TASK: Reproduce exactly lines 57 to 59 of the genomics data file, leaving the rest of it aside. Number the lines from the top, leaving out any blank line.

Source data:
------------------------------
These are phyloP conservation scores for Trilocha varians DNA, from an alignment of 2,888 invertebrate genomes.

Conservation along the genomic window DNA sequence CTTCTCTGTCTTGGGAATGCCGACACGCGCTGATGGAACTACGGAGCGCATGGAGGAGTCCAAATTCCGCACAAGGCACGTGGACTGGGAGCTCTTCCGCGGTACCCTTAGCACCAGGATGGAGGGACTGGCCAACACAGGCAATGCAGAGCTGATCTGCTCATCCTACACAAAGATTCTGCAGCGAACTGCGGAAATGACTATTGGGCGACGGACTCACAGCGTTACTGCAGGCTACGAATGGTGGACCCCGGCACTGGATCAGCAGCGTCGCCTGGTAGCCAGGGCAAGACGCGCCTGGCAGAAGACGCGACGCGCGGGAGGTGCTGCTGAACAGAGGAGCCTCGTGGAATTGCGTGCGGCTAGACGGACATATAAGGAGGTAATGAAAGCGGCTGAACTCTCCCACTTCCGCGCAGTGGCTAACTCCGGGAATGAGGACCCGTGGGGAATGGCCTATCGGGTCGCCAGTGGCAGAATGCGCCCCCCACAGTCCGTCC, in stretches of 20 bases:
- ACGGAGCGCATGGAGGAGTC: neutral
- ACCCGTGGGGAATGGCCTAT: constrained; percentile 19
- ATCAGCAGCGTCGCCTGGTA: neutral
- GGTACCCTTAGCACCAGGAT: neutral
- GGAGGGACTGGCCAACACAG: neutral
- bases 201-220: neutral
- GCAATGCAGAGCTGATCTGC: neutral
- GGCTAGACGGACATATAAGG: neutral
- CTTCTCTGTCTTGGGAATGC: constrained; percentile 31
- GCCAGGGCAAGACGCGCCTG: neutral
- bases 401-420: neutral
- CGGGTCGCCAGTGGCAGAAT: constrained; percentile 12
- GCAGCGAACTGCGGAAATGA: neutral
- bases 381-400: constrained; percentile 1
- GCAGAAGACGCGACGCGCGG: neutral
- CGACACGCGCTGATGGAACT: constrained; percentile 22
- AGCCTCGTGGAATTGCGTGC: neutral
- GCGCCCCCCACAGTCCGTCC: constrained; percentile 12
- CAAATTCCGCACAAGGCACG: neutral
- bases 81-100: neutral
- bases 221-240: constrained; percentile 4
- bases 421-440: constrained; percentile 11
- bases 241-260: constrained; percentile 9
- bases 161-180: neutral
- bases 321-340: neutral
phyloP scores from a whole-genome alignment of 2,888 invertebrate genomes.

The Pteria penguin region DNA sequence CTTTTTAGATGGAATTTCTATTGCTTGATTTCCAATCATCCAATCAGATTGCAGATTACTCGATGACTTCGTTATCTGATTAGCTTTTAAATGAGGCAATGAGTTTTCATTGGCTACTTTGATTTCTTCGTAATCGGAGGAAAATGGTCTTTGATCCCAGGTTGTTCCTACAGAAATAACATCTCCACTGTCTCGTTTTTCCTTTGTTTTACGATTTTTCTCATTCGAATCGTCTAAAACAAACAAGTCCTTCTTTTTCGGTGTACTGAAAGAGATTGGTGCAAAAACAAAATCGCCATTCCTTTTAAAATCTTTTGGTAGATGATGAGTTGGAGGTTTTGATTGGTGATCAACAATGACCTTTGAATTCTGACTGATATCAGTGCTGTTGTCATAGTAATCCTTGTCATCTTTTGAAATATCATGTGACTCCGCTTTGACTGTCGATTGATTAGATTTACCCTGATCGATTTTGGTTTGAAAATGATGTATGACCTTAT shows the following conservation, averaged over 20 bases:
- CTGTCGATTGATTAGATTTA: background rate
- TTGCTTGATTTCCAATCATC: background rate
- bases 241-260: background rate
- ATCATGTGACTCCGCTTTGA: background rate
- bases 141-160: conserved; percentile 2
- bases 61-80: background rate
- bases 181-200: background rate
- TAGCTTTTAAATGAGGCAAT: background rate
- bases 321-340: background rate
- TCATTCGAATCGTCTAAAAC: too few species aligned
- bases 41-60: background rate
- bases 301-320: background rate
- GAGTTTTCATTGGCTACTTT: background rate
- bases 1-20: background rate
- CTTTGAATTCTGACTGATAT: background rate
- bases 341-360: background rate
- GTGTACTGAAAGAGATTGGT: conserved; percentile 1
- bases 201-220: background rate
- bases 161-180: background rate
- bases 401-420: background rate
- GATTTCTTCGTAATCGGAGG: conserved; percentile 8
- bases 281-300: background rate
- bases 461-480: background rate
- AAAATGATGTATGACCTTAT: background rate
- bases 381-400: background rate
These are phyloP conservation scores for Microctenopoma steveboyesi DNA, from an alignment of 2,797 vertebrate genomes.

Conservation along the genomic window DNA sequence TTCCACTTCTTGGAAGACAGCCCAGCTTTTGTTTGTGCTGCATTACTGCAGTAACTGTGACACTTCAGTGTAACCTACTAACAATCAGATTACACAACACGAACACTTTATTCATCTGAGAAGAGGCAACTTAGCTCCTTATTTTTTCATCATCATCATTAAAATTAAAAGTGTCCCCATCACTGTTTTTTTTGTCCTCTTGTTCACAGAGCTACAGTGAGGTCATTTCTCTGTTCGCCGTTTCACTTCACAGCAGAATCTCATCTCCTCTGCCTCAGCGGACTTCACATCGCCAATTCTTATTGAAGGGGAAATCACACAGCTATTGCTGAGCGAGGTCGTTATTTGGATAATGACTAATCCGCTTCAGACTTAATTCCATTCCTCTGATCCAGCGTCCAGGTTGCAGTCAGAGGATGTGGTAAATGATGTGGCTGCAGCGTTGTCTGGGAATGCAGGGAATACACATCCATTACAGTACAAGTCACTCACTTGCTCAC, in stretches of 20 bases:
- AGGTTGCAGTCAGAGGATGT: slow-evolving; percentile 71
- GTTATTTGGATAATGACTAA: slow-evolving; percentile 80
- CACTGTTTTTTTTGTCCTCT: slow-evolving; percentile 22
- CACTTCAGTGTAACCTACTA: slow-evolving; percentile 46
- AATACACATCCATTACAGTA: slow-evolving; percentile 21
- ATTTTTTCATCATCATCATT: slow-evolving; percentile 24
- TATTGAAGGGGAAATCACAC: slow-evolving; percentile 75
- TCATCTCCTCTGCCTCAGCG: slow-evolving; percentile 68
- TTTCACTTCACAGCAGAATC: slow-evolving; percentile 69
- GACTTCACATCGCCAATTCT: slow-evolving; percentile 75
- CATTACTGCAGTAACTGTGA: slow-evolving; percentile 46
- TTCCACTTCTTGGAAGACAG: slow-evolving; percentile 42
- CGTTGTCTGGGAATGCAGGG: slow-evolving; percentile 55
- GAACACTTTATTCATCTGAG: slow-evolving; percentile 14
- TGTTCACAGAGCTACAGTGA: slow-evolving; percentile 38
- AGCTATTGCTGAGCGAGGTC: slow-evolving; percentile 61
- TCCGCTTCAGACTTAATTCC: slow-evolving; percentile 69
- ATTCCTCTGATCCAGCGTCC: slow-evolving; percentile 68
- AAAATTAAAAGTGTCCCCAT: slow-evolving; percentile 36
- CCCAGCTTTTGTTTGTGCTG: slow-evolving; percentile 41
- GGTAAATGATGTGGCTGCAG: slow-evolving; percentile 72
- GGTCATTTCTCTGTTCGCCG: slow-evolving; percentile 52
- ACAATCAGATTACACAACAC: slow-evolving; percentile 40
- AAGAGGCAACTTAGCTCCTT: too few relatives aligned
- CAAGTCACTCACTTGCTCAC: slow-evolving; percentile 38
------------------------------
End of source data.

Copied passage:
- AGGTTGCAGTCAGAGGATGT: slow-evolving; percentile 71
- GTTATTTGGATAATGACTAA: slow-evolving; percentile 80
- CACTGTTTTTTTTGTCCTCT: slow-evolving; percentile 22